Tag Archives: expenses

Indirect Cost Series: Part Five – Additional Considerations

This is part five of a five-part series on indirect costs.

As we wrap up our series on indirect costs, it’s important to remember the key takeaways from parts one through four:

  • Indirect costs are costs that are directly attributed as construction costs but are not easily identifiable to specific contracts.
  • Indirect costs must be allocated in a systematic, rational, and consistent way by accumulating them into cost pools, then allocating based on cost drivers that have a strong relationship with the incurrence of costs.
  • Project bids should include estimated allocated costs to maximize contract price, which, in turn, will maximize profit.
  • Accurate budgeting must include the proper allocation of indirect costs in the budgeted amounts to accurately project revenue, costs and profit for each period.

In addition to the above points, the following items should be considered when evaluating indirect costs:

  • Tax Considerations – Generally Accepted Accounting Principles (GAAP) and the Internal Revenue Code (IRC) share similar treatments of indirect costs . The difference arises with the definition of indirect costs. The IRC has a bright line test that specifically notes what comprises indirect costs, whereby GAAP is governed by the Financial Accounting Standards Board’s (FASB) codification of what an indirect cost is.
  • Incorrect Allocation of Indirect Costs – If indirect costs are not properly allocated to jobs and charged to general and administrative expenses, the following items will occur:
    • Estimated contract costs and costs incurred will be understated, leading to an inflated gross margin on the project.
    • General and administrative expenses will be overstated.
    • Indirect costs will be under applied causing management reporting to not be accurate.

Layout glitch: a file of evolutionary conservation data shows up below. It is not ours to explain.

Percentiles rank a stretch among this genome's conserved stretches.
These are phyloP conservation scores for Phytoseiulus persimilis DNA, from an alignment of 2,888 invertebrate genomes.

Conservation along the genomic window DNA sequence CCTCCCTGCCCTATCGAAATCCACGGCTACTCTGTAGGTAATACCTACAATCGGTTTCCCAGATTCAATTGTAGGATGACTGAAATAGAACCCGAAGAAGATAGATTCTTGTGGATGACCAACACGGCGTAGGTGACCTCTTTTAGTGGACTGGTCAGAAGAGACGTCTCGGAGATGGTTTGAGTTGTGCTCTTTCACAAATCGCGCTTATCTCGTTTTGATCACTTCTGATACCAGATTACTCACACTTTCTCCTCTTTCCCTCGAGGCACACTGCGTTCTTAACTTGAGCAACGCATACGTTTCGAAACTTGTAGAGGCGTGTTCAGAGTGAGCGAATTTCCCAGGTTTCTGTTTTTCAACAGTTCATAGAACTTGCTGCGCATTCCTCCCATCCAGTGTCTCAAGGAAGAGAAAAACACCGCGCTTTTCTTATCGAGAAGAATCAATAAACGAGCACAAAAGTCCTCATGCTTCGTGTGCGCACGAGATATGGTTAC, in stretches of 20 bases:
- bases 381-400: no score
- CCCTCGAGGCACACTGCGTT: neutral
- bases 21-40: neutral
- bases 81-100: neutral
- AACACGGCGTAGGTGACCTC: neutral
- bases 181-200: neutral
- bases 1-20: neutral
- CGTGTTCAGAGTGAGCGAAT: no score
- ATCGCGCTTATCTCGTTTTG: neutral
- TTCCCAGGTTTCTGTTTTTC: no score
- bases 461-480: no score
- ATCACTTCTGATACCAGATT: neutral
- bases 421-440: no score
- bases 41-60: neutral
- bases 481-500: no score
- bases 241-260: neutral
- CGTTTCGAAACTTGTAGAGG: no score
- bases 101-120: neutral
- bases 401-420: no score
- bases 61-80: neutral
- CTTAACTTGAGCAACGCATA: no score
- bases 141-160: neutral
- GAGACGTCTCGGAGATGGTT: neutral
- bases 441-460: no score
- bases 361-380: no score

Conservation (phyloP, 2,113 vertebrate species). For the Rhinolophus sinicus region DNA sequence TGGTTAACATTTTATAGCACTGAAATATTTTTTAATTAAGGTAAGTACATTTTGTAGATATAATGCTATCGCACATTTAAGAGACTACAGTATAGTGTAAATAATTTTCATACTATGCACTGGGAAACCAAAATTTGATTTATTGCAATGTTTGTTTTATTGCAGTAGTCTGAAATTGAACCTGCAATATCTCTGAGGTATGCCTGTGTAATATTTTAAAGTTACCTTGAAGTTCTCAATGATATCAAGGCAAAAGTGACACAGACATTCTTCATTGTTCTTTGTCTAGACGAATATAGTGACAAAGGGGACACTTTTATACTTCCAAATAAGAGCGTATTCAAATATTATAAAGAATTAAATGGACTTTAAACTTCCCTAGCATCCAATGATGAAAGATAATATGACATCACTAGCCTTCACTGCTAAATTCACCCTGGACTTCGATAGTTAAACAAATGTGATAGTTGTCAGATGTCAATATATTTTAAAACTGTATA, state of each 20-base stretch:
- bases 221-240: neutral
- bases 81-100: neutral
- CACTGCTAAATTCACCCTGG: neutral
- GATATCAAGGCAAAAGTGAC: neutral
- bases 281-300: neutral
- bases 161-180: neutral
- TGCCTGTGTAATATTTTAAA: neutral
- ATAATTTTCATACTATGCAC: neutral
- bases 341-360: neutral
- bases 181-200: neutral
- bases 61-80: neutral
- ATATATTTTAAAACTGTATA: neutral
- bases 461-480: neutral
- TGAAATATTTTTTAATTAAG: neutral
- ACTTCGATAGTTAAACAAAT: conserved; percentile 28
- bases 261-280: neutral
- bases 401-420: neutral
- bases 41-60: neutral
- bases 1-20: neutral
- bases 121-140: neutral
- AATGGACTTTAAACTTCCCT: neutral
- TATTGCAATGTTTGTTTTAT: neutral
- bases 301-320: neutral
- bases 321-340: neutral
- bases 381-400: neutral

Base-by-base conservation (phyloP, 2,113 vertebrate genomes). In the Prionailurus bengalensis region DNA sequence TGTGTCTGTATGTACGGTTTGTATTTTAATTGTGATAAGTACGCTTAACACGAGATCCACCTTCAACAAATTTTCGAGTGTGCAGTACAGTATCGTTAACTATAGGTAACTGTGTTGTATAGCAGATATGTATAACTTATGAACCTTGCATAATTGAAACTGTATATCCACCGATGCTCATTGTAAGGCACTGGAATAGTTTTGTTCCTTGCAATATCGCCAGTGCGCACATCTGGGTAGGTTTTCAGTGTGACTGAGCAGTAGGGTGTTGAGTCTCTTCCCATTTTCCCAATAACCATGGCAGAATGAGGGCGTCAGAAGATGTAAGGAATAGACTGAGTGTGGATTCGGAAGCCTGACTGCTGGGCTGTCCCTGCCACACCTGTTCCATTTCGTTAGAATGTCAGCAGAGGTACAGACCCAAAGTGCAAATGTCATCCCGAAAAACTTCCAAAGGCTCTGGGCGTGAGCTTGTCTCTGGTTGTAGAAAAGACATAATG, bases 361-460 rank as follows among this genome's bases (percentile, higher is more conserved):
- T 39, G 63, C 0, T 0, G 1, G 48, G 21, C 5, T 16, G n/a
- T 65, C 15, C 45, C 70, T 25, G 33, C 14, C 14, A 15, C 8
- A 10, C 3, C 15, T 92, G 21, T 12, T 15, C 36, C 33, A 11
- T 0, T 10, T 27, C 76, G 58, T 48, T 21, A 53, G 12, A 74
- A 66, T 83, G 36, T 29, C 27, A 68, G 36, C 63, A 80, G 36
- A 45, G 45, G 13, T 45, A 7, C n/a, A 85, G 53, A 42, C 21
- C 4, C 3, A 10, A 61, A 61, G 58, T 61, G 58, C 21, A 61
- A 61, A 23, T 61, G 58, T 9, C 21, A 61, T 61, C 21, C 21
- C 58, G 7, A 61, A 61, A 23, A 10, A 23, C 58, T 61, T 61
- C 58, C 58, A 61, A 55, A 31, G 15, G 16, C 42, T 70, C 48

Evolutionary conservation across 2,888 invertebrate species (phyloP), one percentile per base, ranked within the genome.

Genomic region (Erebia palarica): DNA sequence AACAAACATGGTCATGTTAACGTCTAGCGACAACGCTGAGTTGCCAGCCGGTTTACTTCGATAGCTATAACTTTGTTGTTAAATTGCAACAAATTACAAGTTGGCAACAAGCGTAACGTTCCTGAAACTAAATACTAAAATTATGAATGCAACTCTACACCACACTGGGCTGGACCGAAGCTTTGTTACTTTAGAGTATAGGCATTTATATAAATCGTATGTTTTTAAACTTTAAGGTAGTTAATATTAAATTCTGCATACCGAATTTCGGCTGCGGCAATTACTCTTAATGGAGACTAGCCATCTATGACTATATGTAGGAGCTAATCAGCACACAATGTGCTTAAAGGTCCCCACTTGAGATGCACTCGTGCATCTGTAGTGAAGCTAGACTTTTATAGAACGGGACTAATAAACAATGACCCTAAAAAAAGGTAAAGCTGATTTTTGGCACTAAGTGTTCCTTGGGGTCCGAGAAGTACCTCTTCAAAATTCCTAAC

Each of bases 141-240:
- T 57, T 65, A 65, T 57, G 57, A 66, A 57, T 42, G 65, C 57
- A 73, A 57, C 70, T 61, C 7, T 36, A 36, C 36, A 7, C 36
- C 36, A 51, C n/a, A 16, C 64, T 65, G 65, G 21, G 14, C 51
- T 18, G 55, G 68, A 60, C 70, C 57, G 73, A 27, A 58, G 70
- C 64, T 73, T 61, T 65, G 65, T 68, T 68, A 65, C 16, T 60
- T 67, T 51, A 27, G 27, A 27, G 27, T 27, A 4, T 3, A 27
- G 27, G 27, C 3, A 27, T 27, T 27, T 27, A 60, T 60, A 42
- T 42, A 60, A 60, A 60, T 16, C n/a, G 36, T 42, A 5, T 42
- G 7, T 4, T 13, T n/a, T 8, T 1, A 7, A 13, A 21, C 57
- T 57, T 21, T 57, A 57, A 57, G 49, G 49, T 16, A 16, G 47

• Federal Acquisition Regulations (FAR) & Cost Accounting Standards (CAS)  Considerations – If you are working on a federal contract governed by FAR or CAS, there are multiple rules regarding allowable and unallowable indirect costs and indirect cost rates that may apply to your construction business . Unallowable costs are often legitimate costs incurred by your business; however, they are costs related to doing business that the government will not reimburse you for as part of your contract (e.g., penalties, interest, meals and entertainment, and certain legal costs). You are not alone; many contractors doing business with the government incur these costs and are subject to these regulations and cannot include any unallowable costs in their billing, proposal or claim to the government . In doing so, you could be assessed penalties and fines. The regulations are rather lengthy and can be complex. Compliance is a must and you need to be sure that you have the right accounting system and practices in place.

Though considering indirect costs in your construction contracts may seem like a no-brainer, these costs can be overlooked since they may be related to all projects but not easily allocated to just one.    A concerted effort should be made to accurately estimate, allocate, and track these costs on a job-by-job basis to ensure accurate financial reporting, budgeting, and to remain in compliance with GAAP and other standards (FAR, CAS, etc.) that could be applicable to your construction business.